Solitary as an Oyster: Scott Phillips is an agile Scrooge.
The Rep's 'Carol' stays true to the language of the original
By David Templeton
I n most stage adaptations of Charles Dickens' Christmas Carol , the emphasis is placed squarely on the ghost-story plot, the beloved waist-coated characters and often, as in ACT's famous annual production in San Francisco, the tricky special effects. In the adaptation staged each holiday at the Sonoma County Repertory Theater, with a script by Preston Lane and Jonathan Moscone, the emphasis is placed squarely on the beautiful language of Dickens' original text, first published in 1843 under the cumbersome title A Christmas Carol in Prose, Being a Ghost Story of Christmas . Under the affectionate direction of Gene Abravaya and the mischievous performances of an energetic cast, Dickens' lively, funny, surprisingly poetic prose pops off the stage like dead old Jacob Marley leaping up out of nowhere in Ebenezer Scrooge's bedroom.
Many forget what a wonderful wordsmith Dickens was, but this adaptation makes it clear that Mr. D loved playing with words as much as the miserly Scrooge loved counting his money. In introducing Ebenezer Scrooge to his readers, the author describes him as "a squeezing, wrenching, grasping, scraping, clutching, covetous old sinner, hard and sharp as flint, from which no steel had ever struck out generous fire, secret, and self-contained, and solitary as an oyster." They are words meant to be spoken aloud, and the script finds clever ways to put Dickens' gloriously witty narration into the mouths of the actors, who all take a turn as narrator, sometimes reciting whole phrases, such as the one quoted above, in rousing unison.
As Scrooge himself is the solid Scott Phillips, taking over the role from Eric Thompson, who has played the part at the Rep for the last several years. It will be interesting to watch Phillips grow into the role in years to come, especially with such a strong start. Playing a slightly younger, more agile Scrooge than many I've seen, Phillips interprets the greedy Victorian loan shark as a man who revels in his reputation as a nasty piece of work, cackling with pleasure at every new indication that he has frightened a child or disappointed a charity worker.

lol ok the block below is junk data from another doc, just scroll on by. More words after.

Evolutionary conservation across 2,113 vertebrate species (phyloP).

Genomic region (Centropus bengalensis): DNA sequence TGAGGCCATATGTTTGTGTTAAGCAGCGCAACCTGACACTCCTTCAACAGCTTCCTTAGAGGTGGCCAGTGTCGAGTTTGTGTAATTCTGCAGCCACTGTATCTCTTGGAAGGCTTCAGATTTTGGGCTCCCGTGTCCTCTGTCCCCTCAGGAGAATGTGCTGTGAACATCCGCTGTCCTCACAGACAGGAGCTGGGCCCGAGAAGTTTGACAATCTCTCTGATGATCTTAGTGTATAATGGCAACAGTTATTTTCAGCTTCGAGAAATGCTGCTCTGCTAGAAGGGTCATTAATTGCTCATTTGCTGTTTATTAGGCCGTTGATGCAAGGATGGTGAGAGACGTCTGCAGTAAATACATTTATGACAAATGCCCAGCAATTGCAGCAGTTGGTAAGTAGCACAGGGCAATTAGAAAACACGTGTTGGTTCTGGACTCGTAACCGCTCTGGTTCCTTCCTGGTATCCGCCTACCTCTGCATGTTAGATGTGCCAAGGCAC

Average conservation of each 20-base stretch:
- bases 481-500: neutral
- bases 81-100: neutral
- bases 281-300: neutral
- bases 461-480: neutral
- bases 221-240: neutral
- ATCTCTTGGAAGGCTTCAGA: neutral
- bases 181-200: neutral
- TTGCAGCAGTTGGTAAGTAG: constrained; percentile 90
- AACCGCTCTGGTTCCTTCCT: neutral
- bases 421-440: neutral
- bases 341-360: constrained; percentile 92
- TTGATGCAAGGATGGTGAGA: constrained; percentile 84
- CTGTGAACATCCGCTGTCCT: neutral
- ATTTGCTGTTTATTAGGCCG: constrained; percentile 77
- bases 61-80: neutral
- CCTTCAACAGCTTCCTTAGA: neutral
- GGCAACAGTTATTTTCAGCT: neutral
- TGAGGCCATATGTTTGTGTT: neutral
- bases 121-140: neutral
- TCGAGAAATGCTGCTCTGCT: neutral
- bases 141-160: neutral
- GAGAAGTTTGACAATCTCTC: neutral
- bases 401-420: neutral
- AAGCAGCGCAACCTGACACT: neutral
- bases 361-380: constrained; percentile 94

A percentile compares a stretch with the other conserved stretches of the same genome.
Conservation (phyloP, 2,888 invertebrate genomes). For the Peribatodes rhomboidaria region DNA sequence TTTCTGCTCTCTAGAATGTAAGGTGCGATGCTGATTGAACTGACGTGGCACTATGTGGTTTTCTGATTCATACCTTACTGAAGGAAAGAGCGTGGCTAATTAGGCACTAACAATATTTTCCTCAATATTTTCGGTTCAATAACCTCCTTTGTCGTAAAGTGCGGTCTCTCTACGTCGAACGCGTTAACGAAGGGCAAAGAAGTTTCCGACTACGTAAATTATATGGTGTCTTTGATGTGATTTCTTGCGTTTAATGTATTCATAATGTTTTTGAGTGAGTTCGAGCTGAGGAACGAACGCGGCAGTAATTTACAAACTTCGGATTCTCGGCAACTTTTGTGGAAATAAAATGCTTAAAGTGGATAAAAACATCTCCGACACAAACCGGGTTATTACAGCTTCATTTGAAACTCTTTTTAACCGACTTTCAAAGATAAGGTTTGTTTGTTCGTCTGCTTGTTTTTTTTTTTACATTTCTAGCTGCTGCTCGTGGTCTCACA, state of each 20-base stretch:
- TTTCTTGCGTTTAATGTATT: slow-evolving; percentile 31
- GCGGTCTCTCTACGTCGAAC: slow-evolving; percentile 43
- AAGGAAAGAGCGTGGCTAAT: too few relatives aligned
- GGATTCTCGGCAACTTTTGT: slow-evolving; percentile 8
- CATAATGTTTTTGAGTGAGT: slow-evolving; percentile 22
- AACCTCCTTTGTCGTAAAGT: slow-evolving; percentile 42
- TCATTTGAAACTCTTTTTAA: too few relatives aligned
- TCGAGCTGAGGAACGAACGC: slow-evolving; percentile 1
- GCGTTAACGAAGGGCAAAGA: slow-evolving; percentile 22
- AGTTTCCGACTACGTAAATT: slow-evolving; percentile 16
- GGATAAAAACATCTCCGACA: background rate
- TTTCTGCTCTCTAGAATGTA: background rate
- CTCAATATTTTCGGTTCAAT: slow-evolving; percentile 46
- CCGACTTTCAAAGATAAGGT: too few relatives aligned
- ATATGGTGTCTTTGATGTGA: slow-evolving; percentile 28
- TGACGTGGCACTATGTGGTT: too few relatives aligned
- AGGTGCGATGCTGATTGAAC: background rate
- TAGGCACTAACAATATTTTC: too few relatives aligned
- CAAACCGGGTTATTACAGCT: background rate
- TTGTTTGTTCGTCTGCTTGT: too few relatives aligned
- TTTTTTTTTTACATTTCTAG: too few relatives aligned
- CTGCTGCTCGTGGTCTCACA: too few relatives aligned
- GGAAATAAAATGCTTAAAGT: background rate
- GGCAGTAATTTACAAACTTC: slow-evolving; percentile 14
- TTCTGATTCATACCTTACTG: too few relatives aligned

Scrooge, remember, is a man with a great sense of humor, albeit a wicked one, and Phillips embraces the character's fondness for mean-spirited wordplay. His ultimate transformation into an exuberant lover of life is equally delightful, somehow drawing huge, warmhearted laughs with a line as simple as "I don't know what to do."
The rest of the cast take turns playing all the characters, and while the experience level onstage runs the gamut from fresh to seasoned, the cast is uniform in its high-spirited, infectious pleasure at playing out Dickens' familiar story. Standouts included Chris Murphy, who as the quivering ghost of Scrooge's dead partner, Marley, infuses the role with so much self-directed angst, twitching and shuddering agony, you just want to run up and give a there-there pat on the head, except that he might just bite off your hand.
Also very good is the young Gwen Kingston, who as Scrooge's one-time love Belle is heart-tuggingly sweet, sincere and strong, both early on when she dances with a young Scrooge, eyes locked on him with obvious love, and later, when she heartbreakingly describes watching his "nobler aspirations fall off one by one." Expect good things from Kingston in the future.
Bob Dougherty as Bob Cratchit, Scrooge's long-suffering clerk, is excellent, especially in the later scenes involving the fate of his son Tiny Tim, and Hollie Martin, as Mrs. Cratchit ("Dressed poorly, but bravely, in ribbons"), imbues the role with a potent sense of affronted dignity. I liked the youthful Gabriel Stevens, who, as the Ghost of Christmas Past, manages to snap back and forth between being helpful and cordial to being frighteningly no-nonsense (with the help of some well-timed sound effects).
It is no simple thing to take a story so familiar and present it with such freshness and delight. The escalating sense of good feeling and wise humor makes this Christmas Carol one to savor and remember, like the repentant Scrooge, though Christmas and beyond.
'A Christmas Carol' runs Thursday–Sunday through Dec. 23. Thursday–Saturday at 8pm; Sunday, at 2pm. Sonoma County Repertory Theater, 104 N. Main St., Sebastopol. $18–$23; Thursday, pay what you can. 707.823.0177.
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